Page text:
Association relationships

In UML models, an association is a relationship between two classifiers, such as classes or use cases, that describes the reasons for the relationship and the rules that govern the relationship.

An association represents a structural relationship that connects two classifiers. Like attributes, associations record the properties of classifiers. For example, in relationships between classes, you can use associations to show the design decisions that you made about classes in your application that contain data, and to show which of those classes need to share data. You can use an association's navigability feature to show how an object of one class gains access to an object of another class or, in a reflexive association, to an object of the same class.

The name of an association describes the nature of the relationship between two classifiers and should be a verb or phrase.

In the diagram editor, an association appears as a solid line between two classifiers.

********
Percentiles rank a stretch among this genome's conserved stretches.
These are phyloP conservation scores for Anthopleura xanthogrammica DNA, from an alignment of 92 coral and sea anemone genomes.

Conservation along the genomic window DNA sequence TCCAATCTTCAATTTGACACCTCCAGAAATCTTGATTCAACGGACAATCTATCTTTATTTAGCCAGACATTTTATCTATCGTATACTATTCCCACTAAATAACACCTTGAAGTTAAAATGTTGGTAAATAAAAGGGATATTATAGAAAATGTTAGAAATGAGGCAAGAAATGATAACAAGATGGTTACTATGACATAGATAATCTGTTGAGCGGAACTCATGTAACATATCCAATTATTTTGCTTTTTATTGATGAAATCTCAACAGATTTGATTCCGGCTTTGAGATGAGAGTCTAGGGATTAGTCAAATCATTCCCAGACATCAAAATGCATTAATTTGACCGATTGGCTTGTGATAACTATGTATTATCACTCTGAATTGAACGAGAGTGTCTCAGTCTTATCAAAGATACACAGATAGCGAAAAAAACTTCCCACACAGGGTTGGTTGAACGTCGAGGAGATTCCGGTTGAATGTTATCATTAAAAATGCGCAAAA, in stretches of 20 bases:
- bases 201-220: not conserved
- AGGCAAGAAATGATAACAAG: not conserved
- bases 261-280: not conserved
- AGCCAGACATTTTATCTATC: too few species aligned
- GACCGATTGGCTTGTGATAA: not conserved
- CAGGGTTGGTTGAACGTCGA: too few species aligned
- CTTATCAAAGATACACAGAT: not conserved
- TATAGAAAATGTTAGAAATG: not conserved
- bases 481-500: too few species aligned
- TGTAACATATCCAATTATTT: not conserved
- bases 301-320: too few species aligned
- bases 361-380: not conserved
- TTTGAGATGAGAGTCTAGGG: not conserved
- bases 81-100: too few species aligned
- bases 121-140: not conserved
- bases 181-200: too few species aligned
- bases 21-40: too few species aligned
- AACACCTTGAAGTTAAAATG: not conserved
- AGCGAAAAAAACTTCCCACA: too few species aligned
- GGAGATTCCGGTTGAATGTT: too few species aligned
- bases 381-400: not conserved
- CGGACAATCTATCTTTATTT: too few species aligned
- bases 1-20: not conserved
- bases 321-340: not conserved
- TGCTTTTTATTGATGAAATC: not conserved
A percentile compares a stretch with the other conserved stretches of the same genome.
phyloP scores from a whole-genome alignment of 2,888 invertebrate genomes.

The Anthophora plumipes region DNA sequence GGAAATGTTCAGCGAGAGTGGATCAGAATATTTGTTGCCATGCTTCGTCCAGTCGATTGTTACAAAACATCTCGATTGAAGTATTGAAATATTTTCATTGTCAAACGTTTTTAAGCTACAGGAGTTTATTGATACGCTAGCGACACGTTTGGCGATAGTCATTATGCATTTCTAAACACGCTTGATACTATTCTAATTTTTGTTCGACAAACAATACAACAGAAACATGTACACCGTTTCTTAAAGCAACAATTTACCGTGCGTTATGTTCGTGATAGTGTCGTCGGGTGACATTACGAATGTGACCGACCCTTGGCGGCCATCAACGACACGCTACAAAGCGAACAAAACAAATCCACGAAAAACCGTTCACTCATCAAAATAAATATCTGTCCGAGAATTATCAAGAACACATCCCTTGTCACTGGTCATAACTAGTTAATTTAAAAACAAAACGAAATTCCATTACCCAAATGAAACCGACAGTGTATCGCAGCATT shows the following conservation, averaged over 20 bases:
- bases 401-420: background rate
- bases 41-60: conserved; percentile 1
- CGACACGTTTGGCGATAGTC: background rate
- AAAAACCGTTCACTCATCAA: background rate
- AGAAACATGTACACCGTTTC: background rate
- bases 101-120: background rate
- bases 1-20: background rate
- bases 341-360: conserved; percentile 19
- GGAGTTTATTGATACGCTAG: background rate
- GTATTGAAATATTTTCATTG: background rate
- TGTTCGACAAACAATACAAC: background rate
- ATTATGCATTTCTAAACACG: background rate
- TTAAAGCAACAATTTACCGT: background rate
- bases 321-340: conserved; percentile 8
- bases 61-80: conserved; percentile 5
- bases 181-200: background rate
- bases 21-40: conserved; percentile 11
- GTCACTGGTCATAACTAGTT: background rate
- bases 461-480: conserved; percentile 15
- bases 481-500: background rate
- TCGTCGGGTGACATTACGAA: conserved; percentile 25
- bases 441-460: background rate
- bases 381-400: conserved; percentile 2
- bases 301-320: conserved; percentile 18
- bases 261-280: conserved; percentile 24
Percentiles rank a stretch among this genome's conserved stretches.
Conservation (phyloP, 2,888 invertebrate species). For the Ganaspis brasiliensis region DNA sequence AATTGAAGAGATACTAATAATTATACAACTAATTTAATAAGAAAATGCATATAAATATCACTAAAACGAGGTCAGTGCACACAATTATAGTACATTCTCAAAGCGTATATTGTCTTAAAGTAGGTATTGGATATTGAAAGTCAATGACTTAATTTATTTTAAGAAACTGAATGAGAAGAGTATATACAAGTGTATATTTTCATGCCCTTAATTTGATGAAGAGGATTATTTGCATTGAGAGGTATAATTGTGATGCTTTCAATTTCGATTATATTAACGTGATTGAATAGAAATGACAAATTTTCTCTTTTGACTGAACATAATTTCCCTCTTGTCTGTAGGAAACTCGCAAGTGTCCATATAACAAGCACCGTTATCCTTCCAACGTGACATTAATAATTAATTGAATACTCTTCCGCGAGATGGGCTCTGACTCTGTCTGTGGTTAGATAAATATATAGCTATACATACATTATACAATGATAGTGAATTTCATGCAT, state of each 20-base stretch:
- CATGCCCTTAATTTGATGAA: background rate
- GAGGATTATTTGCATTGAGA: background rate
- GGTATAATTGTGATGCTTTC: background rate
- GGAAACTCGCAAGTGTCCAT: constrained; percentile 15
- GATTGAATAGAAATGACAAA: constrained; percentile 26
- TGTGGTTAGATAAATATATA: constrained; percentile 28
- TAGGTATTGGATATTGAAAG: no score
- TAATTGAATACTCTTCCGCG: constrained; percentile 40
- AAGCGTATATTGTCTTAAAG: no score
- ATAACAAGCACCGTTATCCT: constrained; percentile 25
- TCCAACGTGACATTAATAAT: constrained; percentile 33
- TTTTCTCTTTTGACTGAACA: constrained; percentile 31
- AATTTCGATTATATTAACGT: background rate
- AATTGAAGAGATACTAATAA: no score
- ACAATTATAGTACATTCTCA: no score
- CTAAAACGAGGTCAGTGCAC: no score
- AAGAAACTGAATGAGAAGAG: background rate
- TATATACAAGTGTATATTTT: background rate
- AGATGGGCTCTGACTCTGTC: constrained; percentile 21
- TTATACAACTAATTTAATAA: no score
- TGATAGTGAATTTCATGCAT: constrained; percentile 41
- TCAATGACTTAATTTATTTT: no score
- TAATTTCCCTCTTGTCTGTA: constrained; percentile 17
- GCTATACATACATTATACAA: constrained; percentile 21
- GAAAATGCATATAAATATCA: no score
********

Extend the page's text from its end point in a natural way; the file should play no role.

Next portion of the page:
Association ends

An association end specifies the role that the object at one end of a relationship performs. Each end of a relationship has properties that specify the role of the association end, its multiplicity, visibility, navigability, and constraints.


In an e-commerce application, a customer class has a single association with an account class. The association shows that a customer instance owns one or more instances of the account class. If you have an account, you can locate the customer that owns the account. Given a particular customer, you can navigate to each of the customer’s accounts. The association between the customer class and the account class is important because it shows the structure between the two classifiers.